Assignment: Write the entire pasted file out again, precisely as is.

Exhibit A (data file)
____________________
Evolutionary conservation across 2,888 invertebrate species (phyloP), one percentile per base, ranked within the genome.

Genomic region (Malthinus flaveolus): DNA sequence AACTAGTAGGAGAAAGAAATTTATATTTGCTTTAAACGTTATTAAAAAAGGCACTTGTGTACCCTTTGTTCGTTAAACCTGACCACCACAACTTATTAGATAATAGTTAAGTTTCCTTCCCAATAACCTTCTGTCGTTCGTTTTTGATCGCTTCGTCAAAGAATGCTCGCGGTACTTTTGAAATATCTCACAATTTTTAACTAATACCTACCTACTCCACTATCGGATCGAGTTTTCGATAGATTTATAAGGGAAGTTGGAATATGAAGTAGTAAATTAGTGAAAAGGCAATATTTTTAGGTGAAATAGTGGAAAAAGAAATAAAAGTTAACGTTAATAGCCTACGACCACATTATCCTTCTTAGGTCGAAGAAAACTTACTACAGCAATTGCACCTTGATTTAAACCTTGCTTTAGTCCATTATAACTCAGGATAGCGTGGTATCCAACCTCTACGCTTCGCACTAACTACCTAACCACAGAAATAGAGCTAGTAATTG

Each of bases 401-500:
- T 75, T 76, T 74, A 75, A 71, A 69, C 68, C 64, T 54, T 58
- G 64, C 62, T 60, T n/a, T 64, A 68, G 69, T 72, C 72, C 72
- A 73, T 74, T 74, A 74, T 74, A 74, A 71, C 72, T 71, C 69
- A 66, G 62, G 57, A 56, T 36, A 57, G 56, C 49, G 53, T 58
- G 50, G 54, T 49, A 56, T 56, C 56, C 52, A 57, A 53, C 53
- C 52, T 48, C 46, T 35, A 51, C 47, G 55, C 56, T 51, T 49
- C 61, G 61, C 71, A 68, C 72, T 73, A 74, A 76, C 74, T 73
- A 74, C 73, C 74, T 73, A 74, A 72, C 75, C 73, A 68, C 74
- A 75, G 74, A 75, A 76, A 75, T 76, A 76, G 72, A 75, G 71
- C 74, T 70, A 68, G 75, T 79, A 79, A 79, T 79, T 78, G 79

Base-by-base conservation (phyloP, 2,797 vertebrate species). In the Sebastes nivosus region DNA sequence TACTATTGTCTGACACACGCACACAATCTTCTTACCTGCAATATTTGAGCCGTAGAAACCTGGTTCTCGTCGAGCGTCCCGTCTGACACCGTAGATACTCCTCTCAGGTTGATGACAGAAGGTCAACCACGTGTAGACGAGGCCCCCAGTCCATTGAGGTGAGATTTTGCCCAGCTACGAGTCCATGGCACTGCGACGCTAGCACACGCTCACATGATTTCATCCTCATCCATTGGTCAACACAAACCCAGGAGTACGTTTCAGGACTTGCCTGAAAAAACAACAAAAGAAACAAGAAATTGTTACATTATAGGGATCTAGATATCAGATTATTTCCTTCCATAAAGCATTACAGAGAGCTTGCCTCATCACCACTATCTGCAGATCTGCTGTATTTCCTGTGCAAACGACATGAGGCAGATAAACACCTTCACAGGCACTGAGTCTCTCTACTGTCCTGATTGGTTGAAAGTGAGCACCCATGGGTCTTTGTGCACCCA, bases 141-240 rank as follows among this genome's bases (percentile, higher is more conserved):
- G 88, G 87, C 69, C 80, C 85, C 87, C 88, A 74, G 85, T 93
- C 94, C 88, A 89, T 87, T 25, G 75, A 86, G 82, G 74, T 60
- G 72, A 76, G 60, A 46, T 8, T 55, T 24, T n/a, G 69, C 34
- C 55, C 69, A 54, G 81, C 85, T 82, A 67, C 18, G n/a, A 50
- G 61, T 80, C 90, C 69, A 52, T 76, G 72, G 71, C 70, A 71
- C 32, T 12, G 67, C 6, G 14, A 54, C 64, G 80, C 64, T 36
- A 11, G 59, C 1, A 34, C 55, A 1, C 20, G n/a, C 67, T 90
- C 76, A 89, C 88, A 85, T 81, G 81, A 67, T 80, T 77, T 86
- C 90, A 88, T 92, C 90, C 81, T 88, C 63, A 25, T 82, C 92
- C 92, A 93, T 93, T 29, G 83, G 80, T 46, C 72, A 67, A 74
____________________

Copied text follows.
Evolutionary conservation across 2,888 invertebrate species (phyloP), one percentile per base, ranked within the genome.

Genomic region (Malthinus flaveolus): DNA sequence AACTAGTAGGAGAAAGAAATTTATATTTGCTTTAAACGTTATTAAAAAAGGCACTTGTGTACCCTTTGTTCGTTAAACCTGACCACCACAACTTATTAGATAATAGTTAAGTTTCCTTCCCAATAACCTTCTGTCGTTCGTTTTTGATCGCTTCGTCAAAGAATGCTCGCGGTACTTTTGAAATATCTCACAATTTTTAACTAATACCTACCTACTCCACTATCGGATCGAGTTTTCGATAGATTTATAAGGGAAGTTGGAATATGAAGTAGTAAATTAGTGAAAAGGCAATATTTTTAGGTGAAATAGTGGAAAAAGAAATAAAAGTTAACGTTAATAGCCTACGACCACATTATCCTTCTTAGGTCGAAGAAAACTTACTACAGCAATTGCACCTTGATTTAAACCTTGCTTTAGTCCATTATAACTCAGGATAGCGTGGTATCCAACCTCTACGCTTCGCACTAACTACCTAACCACAGAAATAGAGCTAGTAATTG

Each of bases 401-500:
- T 75, T 76, T 74, A 75, A 71, A 69, C 68, C 64, T 54, T 58
- G 64, C 62, T 60, T n/a, T 64, A 68, G 69, T 72, C 72, C 72
- A 73, T 74, T 74, A 74, T 74, A 74, A 71, C 72, T 71, C 69
- A 66, G 62, G 57, A 56, T 36, A 57, G 56, C 49, G 53, T 58
- G 50, G 54, T 49, A 56, T 56, C 56, C 52, A 57, A 53, C 53
- C 52, T 48, C 46, T 35, A 51, C 47, G 55, C 56, T 51, T 49
- C 61, G 61, C 71, A 68, C 72, T 73, A 74, A 76, C 74, T 73
- A 74, C 73, C 74, T 73, A 74, A 72, C 75, C 73, A 68, C 74
- A 75, G 74, A 75, A 76, A 75, T 76, A 76, G 72, A 75, G 71
- C 74, T 70, A 68, G 75, T 79, A 79, A 79, T 79, T 78, G 79

Base-by-base conservation (phyloP, 2,797 vertebrate species). In the Sebastes nivosus region DNA sequence TACTATTGTCTGACACACGCACACAATCTTCTTACCTGCAATATTTGAGCCGTAGAAACCTGGTTCTCGTCGAGCGTCCCGTCTGACACCGTAGATACTCCTCTCAGGTTGATGACAGAAGGTCAACCACGTGTAGACGAGGCCCCCAGTCCATTGAGGTGAGATTTTGCCCAGCTACGAGTCCATGGCACTGCGACGCTAGCACACGCTCACATGATTTCATCCTCATCCATTGGTCAACACAAACCCAGGAGTACGTTTCAGGACTTGCCTGAAAAAACAACAAAAGAAACAAGAAATTGTTACATTATAGGGATCTAGATATCAGATTATTTCCTTCCATAAAGCATTACAGAGAGCTTGCCTCATCACCACTATCTGCAGATCTGCTGTATTTCCTGTGCAAACGACATGAGGCAGATAAACACCTTCACAGGCACTGAGTCTCTCTACTGTCCTGATTGGTTGAAAGTGAGCACCCATGGGTCTTTGTGCACCCA, bases 141-240 rank as follows among this genome's bases (percentile, higher is more conserved):
- G 88, G 87, C 69, C 80, C 85, C 87, C 88, A 74, G 85, T 93
- C 94, C 88, A 89, T 87, T 25, G 75, A 86, G 82, G 74, T 60
- G 72, A 76, G 60, A 46, T 8, T 55, T 24, T n/a, G 69, C 34
- C 55, C 69, A 54, G 81, C 85, T 82, A 67, C 18, G n/a, A 50
- G 61, T 80, C 90, C 69, A 52, T 76, G 72, G 71, C 70, A 71
- C 32, T 12, G 67, C 6, G 14, A 54, C 64, G 80, C 64, T 36
- A 11, G 59, C 1, A 34, C 55, A 1, C 20, G n/a, C 67, T 90
- C 76, A 89, C 88, A 85, T 81, G 81, A 67, T 80, T 77, T 86
- C 90, A 88, T 92, C 90, C 81, T 88, C 63, A 25, T 82, C 92
- C 92, A 93, T 93, T 29, G 83, G 80, T 46, C 72, A 67, A 74